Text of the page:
Breakout: The Chosin Reservoir Campaign, Korea 1950
by Martin Russ
Penguin $14.95

Romance is all very well, but the awakened palate demands something more substantial to follow. And what better than heaped Chinese corpses steaming in the snow? This striking blend of East and West, cold and hot, kim chee and napalm-fried hamburger, offers something to please every taste.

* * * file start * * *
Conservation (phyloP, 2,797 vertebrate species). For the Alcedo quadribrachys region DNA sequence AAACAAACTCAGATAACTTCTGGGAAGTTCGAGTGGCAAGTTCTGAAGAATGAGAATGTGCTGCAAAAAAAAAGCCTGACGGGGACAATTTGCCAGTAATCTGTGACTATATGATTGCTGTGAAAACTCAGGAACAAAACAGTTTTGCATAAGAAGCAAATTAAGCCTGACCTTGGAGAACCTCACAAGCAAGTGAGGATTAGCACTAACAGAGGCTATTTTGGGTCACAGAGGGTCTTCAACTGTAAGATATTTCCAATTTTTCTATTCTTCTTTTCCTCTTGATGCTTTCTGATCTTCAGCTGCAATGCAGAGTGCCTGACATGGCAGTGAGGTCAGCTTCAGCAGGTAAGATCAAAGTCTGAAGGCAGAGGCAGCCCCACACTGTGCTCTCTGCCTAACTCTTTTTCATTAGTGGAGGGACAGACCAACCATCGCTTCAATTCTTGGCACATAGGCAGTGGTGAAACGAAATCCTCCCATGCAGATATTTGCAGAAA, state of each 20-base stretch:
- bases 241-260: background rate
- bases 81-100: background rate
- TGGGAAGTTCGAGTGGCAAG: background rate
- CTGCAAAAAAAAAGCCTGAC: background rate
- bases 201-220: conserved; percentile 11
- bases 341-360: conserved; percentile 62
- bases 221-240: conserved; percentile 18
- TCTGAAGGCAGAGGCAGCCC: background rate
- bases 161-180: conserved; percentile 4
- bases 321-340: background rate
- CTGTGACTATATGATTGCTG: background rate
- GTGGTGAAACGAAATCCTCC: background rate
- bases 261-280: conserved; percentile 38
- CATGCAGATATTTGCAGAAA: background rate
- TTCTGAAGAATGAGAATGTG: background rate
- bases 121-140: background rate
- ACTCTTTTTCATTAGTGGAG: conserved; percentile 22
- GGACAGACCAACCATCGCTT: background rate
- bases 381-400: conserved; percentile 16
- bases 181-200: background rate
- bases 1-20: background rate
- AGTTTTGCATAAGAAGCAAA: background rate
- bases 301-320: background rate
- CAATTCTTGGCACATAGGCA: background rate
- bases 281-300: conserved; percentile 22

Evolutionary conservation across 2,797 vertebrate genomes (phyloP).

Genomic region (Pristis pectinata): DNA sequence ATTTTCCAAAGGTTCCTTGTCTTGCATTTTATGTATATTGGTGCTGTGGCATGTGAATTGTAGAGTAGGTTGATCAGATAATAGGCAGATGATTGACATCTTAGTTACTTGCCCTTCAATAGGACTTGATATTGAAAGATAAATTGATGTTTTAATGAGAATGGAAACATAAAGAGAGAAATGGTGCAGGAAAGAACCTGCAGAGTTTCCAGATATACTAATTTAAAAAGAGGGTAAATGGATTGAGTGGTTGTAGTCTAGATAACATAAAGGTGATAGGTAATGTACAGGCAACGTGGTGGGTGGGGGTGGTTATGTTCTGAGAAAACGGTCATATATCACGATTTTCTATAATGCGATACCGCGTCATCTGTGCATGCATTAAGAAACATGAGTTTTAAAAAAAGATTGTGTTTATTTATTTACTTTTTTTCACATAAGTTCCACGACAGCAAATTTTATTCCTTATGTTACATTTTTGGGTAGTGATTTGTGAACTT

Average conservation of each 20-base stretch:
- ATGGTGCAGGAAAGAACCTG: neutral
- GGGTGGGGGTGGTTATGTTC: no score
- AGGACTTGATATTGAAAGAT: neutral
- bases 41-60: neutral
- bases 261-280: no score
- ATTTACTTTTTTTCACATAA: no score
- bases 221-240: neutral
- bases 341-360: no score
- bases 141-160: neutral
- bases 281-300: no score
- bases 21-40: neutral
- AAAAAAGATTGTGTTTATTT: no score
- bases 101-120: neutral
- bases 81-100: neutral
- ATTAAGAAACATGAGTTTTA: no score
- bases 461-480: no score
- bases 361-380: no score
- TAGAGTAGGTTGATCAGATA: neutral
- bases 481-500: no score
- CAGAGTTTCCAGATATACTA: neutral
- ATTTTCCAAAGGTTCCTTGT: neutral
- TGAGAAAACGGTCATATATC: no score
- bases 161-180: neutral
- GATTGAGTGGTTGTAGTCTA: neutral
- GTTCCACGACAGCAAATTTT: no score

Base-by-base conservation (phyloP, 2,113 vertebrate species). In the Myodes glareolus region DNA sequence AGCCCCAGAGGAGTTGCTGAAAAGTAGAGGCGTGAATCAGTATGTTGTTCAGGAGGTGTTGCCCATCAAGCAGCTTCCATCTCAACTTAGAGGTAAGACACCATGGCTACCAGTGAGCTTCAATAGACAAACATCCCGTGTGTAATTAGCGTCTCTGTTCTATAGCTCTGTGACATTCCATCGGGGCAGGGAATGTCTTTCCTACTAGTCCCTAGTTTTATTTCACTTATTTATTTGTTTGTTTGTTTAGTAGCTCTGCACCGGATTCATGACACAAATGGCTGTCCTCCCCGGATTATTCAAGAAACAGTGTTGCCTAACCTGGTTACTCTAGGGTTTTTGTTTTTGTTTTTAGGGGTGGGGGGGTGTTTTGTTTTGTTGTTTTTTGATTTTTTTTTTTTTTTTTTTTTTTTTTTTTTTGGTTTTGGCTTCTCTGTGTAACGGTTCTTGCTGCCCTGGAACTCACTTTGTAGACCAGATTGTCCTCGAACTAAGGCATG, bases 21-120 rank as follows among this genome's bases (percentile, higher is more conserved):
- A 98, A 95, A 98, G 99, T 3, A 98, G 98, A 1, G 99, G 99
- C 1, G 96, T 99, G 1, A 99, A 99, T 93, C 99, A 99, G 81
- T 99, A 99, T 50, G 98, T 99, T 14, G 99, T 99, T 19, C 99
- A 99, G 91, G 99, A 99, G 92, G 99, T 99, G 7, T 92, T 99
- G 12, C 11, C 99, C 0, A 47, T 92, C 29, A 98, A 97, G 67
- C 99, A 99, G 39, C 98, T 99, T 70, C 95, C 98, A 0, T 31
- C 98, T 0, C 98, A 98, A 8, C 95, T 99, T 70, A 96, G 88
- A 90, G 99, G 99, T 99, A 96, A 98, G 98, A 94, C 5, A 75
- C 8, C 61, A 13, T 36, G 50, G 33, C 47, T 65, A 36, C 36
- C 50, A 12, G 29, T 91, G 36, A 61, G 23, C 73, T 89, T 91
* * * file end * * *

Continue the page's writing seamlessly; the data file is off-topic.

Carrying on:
I have always considered Korea a very underrated war, and am glad to see it finally coming into its own. Of all its battles, Chosin is unquestionably the most satisfying. What a glorious serving of carnage we have here, all but ignored by the fools who know only what Spielberg feeds them—D-Day! That utter culinary carnage cliche! That Big Mac of battles! No, my discerning friends, it is not the tired armies of post-Stalingrad Germany which delight the palate, but rather the fresh battalions of the Mao, their piquant Eastern flavors blending with the Yankee pot roast of the inimitable Douglas MacArthur. After Inchon, MacArthur drove the US forces north, determined to conquer all of Korea—and if his tanks happened to drive a few miles too far, into Manchuria, so much the better! He split his forces, like every overconfident commander since the Cro-Mags started braining the Neanderthals...and thus was born this great story. The US Army swept northwest in the middle of the Korean winter, pedal to the medal, with no thought of defense. The other wing of MacArthur’s force, the Marines, advanced more slowly and carefully. So, when a million screaming, bugle-blowing frostbitten Chinese popped up out of the snow, the two wings reacted differently: the Army screamed like Don Knotts, made a quick u-turn, and bugged out, leaving wounded, supplies, and any strays behind. The Marines, by contrast, actually fought. And fought rather well. So did the Chinese. An admirable army, Mao’s PLA. A million of them lay low, without fires, dying, losing feet and hands to frostbite, in order to gain complete surprise. Then, when the orders came, they charged the better-armed and clothed Americans and died in rows, in piles, in hordes. And those were the lucky ones; the less fit simply died where they waited, unable to make it through the Siberian winter nights long enough to join the surprise attack. Admirable too the Marines, who held their lines and killed dozens for every man they lost. They retreated with glory, like Xenophon, through much bigger but poorly equipped Chinese, and gained the coast, took ship and came home...and nobody wanted to hear about it. America wasn’t in the mood. Tom Brokaw’s damned Greatest Generation was still telling its war stories and didn’t want the competition. There are no movies for them, only the grumbles of bitter vets like Portis, inserting the Marines’ forgotten stand into his every grumpy novel. Well, maybe he and his friends can have their chance to embarrass themselves in public now, like the WW II vets who’ve scrambled for the chance to cry on camera at every battlefield from Guam to Normandy. Or perhaps they’ll get really lucky, and no one will even give them the chance. And those old men in Arkansas and Hunan can die decently, in stoic silence.